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16 of 18 people found the following review helpful By B Larking on June 6, 2011
Format: Hardcover
This is an intense espionage thriller by a veteran (writer, not military) who knows his stuff. It takes the common American interpretation of what's going on in Pakistan (a la the Osama bin Laden killing) and turns it completely on its head. Following Omar al-Wazir, whose whole family gets obliterated by a Predator drone attack. But it's not a simpleton's lashing out against the big bad mean Americans because the counterpart to the Pakistani rage of injustice is the rogue CIA unit that operates in revenge of the horrific attacks on America.

Ignatius paints a crazy, depressing picture of the situation over in the Middle East that will be fixed in no quick manner. The most superficial question here is whether it is moral to use remote-control drones to take out military targets. Is it a cleaner, less bloody solution? It certainly takes away some of the moral heft of the decision away from the actors, who are no longer participating in the war zone, but instead are up to 10,000 miles away.

Along the lines of sophisticated intelligence fiction like Tom Clancy's work and even a touch of the fascinating political intrigue of the excellent Gods of Ruin: A Political Thriller, BloodMoney will be a great addition to your reading list.
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14 of 17 people found the following review helpful By Blue in Washington TOP 1000 REVIEWER on July 12, 2011
Format: Hardcover Verified Purchase
From a writer who should know his subject, here's a book with an interesting and mind-grabbing premise--U.S. drone attacks against the honor/vengeance-driven Pashtun tribesmen of Pakistan will inevitably provoke very serious acts of retribution which continue until personal honor is satisfied. As you read the headlines over the past year (and as recently as yesterday), you can see the probability of a long-running feud with these folks brewing. And so "Bloodmoney" opens with such a strike which hits a family compound in Waziristan, taking out the entire family of a Pakistani scientist who up till that moment has been actively assisting the CIA in its operations against al-Quaeda and the Taliban. An implacable enemy of the U.S. (or at least the CIA) is born on the spot, and within months American operatives begin to fall like dead leaves.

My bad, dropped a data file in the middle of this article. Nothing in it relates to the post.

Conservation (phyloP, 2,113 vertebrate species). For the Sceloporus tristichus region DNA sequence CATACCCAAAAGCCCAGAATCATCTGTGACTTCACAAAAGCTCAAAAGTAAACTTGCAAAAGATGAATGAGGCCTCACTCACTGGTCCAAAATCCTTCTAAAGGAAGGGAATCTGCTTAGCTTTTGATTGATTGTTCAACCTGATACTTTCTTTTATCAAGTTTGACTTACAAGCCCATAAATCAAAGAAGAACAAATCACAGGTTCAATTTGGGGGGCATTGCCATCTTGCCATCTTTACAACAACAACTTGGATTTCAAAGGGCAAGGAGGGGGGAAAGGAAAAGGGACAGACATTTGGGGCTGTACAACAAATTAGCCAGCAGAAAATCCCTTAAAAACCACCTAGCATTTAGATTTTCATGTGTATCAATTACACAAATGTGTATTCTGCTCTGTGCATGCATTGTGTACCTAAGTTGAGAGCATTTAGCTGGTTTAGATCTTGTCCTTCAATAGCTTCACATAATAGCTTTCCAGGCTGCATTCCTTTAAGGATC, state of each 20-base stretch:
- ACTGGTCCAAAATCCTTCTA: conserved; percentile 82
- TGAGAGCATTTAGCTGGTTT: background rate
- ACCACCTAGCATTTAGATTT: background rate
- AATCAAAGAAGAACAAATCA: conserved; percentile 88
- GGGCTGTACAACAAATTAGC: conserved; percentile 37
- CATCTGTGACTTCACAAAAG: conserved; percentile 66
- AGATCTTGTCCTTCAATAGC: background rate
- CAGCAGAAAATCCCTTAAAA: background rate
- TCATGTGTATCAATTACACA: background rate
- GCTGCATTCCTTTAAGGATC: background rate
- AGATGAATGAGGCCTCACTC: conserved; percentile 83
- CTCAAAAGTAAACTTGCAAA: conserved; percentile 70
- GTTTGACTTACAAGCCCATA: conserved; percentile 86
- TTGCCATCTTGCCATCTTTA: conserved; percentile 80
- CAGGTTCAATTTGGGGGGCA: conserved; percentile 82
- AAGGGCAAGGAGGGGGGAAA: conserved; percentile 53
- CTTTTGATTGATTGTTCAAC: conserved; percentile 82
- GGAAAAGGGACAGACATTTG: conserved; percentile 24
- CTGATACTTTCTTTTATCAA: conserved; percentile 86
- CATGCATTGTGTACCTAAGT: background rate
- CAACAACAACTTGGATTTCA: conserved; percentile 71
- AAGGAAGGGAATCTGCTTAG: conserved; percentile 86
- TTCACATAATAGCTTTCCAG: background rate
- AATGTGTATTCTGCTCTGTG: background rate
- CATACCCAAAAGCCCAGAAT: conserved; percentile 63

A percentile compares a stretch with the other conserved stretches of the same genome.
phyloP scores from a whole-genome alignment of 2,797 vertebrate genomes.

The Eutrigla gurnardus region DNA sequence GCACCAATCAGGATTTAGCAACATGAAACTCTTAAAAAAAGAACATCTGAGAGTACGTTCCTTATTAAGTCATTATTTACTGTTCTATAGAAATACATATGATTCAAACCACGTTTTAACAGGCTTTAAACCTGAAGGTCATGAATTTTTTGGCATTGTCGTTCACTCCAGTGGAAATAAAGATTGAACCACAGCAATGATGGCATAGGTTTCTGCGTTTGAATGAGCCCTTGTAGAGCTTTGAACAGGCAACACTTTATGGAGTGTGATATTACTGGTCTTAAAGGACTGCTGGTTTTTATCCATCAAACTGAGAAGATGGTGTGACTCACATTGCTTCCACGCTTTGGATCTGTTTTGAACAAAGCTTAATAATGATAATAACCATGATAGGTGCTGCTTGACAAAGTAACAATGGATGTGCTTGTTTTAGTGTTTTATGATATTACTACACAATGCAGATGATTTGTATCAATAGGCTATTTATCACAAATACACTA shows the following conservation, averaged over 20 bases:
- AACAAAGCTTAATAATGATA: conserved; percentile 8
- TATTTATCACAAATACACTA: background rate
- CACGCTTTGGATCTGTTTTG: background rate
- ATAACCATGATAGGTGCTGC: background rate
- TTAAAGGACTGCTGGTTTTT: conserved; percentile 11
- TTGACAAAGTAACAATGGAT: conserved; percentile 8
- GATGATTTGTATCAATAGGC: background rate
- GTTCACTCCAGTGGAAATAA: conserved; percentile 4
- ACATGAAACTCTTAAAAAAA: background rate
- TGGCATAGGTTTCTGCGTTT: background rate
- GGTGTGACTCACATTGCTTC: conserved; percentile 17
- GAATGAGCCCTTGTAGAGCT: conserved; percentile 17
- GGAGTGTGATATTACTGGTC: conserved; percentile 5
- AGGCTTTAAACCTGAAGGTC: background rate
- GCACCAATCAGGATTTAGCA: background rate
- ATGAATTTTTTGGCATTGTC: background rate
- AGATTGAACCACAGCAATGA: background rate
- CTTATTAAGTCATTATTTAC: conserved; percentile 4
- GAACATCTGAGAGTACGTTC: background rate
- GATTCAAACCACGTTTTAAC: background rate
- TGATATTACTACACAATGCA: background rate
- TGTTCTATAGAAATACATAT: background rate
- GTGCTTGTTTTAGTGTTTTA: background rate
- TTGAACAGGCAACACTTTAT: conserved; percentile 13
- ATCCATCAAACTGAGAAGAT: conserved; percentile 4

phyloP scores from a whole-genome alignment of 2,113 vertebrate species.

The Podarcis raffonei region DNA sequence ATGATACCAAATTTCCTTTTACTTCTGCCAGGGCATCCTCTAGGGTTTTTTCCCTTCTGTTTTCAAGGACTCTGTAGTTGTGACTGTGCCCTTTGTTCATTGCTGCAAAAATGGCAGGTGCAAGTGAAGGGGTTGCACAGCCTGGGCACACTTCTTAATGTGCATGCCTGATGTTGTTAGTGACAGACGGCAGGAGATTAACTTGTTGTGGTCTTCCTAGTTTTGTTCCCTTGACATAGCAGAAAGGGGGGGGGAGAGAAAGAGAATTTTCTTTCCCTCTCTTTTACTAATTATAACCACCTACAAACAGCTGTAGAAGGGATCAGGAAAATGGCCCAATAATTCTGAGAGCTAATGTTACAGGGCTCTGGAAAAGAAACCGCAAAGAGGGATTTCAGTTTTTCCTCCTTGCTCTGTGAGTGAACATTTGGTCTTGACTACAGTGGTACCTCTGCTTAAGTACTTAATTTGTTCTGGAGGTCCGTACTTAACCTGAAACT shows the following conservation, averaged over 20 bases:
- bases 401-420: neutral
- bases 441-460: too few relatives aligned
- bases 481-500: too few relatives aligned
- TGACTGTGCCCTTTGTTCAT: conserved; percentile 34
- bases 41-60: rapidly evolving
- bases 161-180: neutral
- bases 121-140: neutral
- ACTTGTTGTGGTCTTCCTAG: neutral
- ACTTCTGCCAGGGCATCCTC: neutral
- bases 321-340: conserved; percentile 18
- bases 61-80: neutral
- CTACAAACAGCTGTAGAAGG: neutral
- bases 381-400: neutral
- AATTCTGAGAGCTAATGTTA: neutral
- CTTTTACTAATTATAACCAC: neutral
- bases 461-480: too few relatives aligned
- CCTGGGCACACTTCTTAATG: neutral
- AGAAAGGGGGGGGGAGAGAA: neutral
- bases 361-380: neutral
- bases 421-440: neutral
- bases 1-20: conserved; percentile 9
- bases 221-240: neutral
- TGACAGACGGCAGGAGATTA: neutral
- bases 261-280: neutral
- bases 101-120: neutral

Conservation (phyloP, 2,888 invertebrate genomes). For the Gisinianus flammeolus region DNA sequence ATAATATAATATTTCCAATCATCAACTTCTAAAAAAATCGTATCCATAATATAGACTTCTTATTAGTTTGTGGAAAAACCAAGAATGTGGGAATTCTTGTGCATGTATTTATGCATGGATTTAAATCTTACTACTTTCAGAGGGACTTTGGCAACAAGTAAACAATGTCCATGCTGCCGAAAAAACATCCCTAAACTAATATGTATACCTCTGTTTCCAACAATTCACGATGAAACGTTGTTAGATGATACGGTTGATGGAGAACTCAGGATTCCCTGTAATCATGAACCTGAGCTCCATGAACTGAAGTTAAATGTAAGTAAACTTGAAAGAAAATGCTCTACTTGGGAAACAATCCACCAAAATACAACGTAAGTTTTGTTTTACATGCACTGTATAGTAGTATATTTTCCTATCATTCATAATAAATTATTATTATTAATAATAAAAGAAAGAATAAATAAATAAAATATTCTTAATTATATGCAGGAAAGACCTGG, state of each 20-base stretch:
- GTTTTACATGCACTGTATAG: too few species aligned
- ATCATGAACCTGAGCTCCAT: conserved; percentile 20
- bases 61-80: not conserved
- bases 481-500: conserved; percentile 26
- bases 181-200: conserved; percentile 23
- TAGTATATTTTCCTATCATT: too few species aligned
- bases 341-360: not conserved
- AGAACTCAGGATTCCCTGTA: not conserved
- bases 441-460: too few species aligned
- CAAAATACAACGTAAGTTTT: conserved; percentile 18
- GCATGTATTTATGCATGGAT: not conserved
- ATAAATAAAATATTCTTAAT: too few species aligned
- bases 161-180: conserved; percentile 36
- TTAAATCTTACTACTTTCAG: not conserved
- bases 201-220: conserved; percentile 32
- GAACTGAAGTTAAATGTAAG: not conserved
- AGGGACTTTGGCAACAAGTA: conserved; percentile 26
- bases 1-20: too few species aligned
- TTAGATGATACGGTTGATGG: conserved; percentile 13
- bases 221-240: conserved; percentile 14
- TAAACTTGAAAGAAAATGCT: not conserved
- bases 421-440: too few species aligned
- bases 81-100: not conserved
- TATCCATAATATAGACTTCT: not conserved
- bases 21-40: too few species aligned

"Bloodmoney" is also a tale of a secret intelligence splinter group that operates with the faintest of mandates from the oval office to stop terrorist groups by paying them off with big bags of cash, but without direction from Mother CIA. It is this group that begins to lose personnel at the hands of the revenge-seeking Pakistani. The rest of the book is about tracking the angry scientist and stopping his warpath to honor.

The book gets off to a good start and has pretty good "bones". But overall, it leans too far in the direction of fantasy for my taste. The characters seemed too often one-dimensional, the dialogue implausible and artificial, and the conclusion muddled and just not fully credible. Under the category of "really annoying"--the first half of the book is overburdened with pithy Pashtun tribal sayings--seemingly one every other page. This device is abandoned almost completely further into the book.